Exercises to Assess & Increase Focus


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  • The Gaze-Attention Assessment
  • Gaze-Attention Exercises

“Attentional muscles” in your brain can become “weaker”or more limited due to constant stimulation and task changing. For example, even when you are looking at a screen, it’s refreshing 60 times a second. 

So, even if you are focusing on one task on your screen, your attentional resources are being “drained”. In addition, we are in the Information Age, where constant distractions and streams of information are competing for our attention.

Typically, we are attempting to accomplish a task through our eyes. These common day-to-day tasks include:

  • Looking on a TV or computer screen
  • Looking at someone while conversing
  • Focusing on a work-related task
  • Scrolling through social media and emails

There are many ways to train your attention, which include consistent exercise, mindfulness and meditation, breathwork, and quality sleep. But what about incorporating this concept of attention through the visual system into exercises that you can do right now for yourself or your client?

1 | The Gaze-Attention Assessment

Let’s first assess how easily you get distracted.

  • Have your partner hold up a finger (ideally, draw a dot on their finger)
  • Keep your environment silent (only visual distractions right now)
  • Have your partner start the timer
  • Stare at the dot intensely
  • Say stop when you get distracted and your partner will stop the timer
  • Repeat 3+ times and take the average time

This distraction could be caused by something in the background, in your peripherals, your partner’s movements etc. This can also be described as the slight feeling of not wanting to look at the dot anymore.

The average of the group we experimented on was: 

15 seconds (8 – 33 seconds)

This will give you a good idea of where you or your client stands as far as attention. Please note, that this is not a clinical or reliable measure of “attention span” but rather subjectively interpreted distractibility. This can give simple insight to a client’s distractibility during a task or exercise, which allows the coach (or yourself) to pay more attention to controlling attention and filtering distractions.

2 | Gaze-Attention Exercises

If a client is hyperfocused, we need to get them to focus while paying attention to other stimuli (divided attention). So how can we exercise this “attentional muscle”?

  • Draw a dot or letter on an object (ideally a small ball)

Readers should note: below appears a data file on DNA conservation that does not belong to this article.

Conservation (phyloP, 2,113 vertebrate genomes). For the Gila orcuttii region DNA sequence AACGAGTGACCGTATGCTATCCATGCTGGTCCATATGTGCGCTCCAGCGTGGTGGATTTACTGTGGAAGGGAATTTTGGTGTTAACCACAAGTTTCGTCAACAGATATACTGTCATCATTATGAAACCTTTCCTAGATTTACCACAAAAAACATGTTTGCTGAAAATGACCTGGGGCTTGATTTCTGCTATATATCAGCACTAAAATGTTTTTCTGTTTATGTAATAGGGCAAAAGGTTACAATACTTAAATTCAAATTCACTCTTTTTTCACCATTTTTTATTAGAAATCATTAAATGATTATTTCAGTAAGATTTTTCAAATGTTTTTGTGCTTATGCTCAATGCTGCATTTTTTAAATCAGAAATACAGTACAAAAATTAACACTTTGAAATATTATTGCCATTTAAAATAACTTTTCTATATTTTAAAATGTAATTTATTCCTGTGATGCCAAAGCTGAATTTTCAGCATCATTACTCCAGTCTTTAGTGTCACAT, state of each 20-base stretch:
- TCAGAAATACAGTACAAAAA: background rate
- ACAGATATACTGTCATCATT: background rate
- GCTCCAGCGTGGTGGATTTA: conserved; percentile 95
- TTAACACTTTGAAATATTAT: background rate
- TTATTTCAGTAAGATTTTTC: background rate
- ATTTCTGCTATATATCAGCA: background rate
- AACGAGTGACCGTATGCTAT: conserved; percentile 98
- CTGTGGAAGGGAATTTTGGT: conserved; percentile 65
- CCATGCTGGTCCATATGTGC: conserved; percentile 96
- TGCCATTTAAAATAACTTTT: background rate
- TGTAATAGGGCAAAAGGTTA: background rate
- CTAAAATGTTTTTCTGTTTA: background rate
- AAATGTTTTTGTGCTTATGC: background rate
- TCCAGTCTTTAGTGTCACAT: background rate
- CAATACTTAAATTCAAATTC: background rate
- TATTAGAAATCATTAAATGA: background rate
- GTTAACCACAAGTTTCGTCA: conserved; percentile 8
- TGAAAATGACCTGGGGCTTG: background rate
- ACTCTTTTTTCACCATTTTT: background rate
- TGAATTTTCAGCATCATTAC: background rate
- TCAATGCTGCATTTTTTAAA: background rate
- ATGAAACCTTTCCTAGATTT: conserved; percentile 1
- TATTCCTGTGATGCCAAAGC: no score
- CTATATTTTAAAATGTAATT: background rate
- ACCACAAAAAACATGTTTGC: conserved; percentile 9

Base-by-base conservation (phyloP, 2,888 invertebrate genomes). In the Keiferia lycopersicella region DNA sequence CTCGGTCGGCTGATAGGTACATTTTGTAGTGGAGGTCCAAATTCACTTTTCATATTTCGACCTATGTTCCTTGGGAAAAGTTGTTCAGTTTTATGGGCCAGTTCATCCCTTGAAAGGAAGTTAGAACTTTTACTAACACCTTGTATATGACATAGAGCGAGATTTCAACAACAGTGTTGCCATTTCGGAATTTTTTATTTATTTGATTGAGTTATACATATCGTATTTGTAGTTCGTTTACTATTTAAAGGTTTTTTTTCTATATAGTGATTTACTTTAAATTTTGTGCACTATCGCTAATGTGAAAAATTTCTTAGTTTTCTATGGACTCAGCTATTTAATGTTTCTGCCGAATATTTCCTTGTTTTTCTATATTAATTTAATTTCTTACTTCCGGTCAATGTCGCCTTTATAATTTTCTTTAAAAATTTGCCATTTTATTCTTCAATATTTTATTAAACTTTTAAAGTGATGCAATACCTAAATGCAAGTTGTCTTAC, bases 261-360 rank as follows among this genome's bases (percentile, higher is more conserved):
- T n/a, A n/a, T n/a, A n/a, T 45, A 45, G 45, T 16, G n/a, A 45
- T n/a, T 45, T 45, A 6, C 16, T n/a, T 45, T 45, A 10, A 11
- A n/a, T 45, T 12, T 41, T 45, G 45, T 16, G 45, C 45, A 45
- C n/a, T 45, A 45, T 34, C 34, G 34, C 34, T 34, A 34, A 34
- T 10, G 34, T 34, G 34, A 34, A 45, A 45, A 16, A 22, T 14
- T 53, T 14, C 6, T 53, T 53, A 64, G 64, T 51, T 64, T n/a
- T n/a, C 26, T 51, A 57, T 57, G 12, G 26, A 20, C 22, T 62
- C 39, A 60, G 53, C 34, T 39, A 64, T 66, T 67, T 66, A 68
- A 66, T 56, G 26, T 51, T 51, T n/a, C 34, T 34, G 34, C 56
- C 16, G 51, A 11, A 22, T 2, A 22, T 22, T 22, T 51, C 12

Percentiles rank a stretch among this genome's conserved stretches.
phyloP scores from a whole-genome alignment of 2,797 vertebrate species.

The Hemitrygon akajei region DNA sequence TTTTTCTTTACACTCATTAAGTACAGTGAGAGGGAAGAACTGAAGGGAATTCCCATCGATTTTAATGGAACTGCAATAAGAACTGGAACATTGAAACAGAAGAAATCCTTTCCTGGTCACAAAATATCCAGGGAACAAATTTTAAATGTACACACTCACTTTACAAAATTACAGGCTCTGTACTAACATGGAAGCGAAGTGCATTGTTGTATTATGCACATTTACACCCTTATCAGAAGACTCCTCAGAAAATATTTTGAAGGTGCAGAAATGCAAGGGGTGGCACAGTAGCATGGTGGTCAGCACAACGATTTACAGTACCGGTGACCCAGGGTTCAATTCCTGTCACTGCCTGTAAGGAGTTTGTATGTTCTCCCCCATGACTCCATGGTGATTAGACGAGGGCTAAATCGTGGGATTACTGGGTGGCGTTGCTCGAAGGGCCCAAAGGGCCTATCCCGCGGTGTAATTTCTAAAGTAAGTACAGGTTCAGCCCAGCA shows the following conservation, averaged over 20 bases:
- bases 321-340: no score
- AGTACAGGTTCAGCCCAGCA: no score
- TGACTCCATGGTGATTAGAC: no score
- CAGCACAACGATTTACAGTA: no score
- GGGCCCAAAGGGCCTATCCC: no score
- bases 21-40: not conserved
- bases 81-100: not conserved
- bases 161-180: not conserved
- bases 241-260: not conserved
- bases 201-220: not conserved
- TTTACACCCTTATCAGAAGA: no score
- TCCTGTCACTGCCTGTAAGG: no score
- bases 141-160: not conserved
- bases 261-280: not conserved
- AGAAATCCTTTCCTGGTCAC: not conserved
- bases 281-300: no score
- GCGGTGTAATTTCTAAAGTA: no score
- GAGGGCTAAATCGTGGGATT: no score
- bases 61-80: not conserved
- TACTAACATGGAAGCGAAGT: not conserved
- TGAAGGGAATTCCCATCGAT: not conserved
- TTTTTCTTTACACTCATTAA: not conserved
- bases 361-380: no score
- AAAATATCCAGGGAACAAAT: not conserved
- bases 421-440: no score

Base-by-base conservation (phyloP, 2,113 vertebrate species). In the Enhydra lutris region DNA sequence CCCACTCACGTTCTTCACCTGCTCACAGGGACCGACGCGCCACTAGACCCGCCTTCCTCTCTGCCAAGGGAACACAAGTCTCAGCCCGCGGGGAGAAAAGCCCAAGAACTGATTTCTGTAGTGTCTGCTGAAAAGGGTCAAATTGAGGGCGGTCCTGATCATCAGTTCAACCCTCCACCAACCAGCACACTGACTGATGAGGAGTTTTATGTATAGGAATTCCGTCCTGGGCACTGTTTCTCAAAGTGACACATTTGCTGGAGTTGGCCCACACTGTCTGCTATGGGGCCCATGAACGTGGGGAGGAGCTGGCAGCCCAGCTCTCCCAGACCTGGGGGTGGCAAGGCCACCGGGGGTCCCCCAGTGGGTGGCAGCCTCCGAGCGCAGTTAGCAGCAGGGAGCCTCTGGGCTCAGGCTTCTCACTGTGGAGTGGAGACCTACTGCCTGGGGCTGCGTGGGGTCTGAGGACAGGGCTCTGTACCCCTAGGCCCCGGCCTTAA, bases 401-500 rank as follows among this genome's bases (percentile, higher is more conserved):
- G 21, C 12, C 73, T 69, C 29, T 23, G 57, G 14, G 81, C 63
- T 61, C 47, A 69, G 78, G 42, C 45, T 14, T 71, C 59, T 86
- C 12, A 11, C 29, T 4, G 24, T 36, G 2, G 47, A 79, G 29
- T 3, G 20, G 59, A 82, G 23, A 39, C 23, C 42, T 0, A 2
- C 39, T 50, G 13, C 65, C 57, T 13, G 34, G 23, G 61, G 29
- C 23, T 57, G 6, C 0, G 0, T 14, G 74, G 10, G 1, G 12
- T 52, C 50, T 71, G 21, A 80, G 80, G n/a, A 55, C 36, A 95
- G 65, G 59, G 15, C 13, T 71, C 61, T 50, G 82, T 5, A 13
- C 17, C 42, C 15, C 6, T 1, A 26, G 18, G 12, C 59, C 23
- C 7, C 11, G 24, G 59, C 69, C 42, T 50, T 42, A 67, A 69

• Have your partner hold the ball in a fixed location
  • Keep your environment silent (only visual distractions right now)
  • Have your partner start the timer
  • Stare at the dot intensely while performing alternating lunges
  • Do this for 60 seconds
  • Repeat for 2-5 sets

If you break your focus, just come back to it as soon as possible (as done in anchored attention-based mindfulness).

3 | Adding Additional or Random Movement(s)

  • Have your partner move the object around while you stare at it
  • Incorporate a movement such as lunges, squats, pushups, or a string of them together
  • Keep your environment silent (only visual distractions right now)
  • Have your partner start the timer
  • Stare at the dot intensely while performing any selected movement, or series of movements
  • Do this for 60 seconds
  • Repeat

4 | Adding Distraction(s)

  • Have your partner move the object around while you stare at it
  • Incorporate a movement such as lunges or squats
  • Add “noise or visual pollution” to your environment (bad music, talking, clapping)
  • Have your partner start the timer
  • Stare at the dot intensely while performing your selected movement
  • Do this for 60 seconds
  • Repeat

Take things a step further

Everyone is different and needs different exercises and stimulus depending on their cognitive deficits or goals. As their cognitive abilities increase (as ideally monitored by a computerized neuropsychological battery), you can add more stimuli or challenge them with different stimuli. 

  • Visual stimuli
  • Proprioceptive stimuli
  • Environmental stimuli
  • Audible stimuli

Examples: 

  • Adding tasks such as tossing a ball at them to catch as they stare at the ball.
  • Pushing them in different directions so they have to balance while focusing on the dot and performing an exercise (referred to as a “warding pattern”)
  • Adding reaction time tasks.
  • Performing dual task exercises with your partner simultaneously.

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